This feature will be added during GSoC 2019.
- Mobile friendly theme. Current theme of bugs.python.org looks
dated and it doesn’t work well with mobile browsers.
A mobile-friendly theme that is more modern but still familiar will be added.
- Move reply box close to the last message. The reply box is
located at the top of the page, whereas the last message is at the
The reply box can be moved or duplicated after the last message.
- Real-time updates. When another users submits changes to an
issue, they should show up in real time.
This can be accomplished by using the REST API.
- Add PR link to BPO emails. Currently bpo emails don’t include
links to the corresponding PRs.
A patch is available to change the content of the bpo emails from:
components: +Tkinter versions: +Python 3.4 pull_requests: +42
components: +Tkinter versions: +Python 3.4 pull_request: https://github.com/python/cpython/pull/341
- Python 3 support. Using Python 3 will make maintenance easier.
Upstream Roundup now supports Python 3. Updating the tracker will allow us to switch to Python 3. The instances will need to be updated as well.
- Use upstream Roundup. We currently use a fork of Roundup with a few modifications, most notably the GitHub integration. If this is ported upstream, we can start using upstream Roundup without having to maintain our fork.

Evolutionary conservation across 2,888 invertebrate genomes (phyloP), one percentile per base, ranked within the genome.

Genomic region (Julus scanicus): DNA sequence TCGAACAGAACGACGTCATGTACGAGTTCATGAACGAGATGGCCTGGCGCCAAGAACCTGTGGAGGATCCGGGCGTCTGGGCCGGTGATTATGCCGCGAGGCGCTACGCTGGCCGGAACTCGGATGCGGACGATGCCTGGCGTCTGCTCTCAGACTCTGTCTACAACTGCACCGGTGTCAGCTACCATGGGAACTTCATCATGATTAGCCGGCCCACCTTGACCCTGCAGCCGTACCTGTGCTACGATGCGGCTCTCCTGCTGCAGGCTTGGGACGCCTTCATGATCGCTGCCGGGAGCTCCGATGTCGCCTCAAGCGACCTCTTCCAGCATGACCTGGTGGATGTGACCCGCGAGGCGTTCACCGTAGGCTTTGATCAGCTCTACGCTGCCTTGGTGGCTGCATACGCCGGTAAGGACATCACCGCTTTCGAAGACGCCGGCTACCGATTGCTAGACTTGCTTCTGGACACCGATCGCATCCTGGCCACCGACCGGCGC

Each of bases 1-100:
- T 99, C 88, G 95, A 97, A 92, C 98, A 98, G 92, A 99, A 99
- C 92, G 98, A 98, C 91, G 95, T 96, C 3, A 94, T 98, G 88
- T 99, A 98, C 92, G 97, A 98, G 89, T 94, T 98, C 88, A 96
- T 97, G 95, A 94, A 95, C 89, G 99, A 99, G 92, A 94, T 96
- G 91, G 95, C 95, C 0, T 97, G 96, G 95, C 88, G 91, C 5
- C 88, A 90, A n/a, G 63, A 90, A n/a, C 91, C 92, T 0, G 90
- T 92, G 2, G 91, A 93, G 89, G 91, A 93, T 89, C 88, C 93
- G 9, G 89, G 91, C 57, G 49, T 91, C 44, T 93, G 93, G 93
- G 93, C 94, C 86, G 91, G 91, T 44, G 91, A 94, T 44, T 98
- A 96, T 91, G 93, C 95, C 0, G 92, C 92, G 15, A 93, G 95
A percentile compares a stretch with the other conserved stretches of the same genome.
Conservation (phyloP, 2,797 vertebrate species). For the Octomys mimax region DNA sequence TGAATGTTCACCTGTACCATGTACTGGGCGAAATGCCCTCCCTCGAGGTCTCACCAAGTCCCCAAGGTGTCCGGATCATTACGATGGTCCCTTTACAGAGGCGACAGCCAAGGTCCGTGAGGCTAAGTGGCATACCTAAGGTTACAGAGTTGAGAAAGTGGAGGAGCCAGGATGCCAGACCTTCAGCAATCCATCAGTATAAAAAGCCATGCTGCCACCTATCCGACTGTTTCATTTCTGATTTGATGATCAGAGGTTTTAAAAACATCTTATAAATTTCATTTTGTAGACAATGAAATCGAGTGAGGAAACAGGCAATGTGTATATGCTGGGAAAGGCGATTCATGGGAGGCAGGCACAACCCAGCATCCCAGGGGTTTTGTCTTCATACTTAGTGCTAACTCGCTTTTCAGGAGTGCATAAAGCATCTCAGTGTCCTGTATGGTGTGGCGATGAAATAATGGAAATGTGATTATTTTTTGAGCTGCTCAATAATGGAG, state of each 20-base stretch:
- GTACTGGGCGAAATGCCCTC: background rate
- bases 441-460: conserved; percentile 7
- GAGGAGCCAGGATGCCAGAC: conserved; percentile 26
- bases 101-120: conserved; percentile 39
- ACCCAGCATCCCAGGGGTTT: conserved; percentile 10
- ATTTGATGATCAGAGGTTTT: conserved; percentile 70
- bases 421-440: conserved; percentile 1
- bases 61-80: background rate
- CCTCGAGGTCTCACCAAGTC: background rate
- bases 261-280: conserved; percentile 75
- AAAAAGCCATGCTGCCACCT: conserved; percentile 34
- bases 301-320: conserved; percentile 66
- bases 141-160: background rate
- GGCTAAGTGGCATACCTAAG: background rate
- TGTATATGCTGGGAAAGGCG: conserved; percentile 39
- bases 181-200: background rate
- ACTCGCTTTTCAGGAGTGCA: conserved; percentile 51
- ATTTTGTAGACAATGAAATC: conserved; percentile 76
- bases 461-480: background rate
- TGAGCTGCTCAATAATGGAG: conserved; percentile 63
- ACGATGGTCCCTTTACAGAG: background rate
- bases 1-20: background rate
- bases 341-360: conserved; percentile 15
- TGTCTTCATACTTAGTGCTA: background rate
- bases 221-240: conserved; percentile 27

PEP 581 issues
This section addresses some errors and inaccuracies found in PEP 581.
The “Why GitHub?” section of PEP 581 lists features currently available on GitHub Issues but not on Roundup. Some of this features are currently supported:
- “Ability to reply to issue and pull request conversations via email.”
- Being able to reply by email has been one of the core features of Roundup since the beginning. It is also possible to create new issues or close existing ones, set or modify fields, and add attachments.
- “Email notifications containing metadata, integrated with Gmail,
allowing systematic filtering of emails.”
- Emails sent by Roundup contains metadata that can be used for filtering.
- “Additional privacy, such as offering the user a choice to hide an
email address, while still allowing communication with the user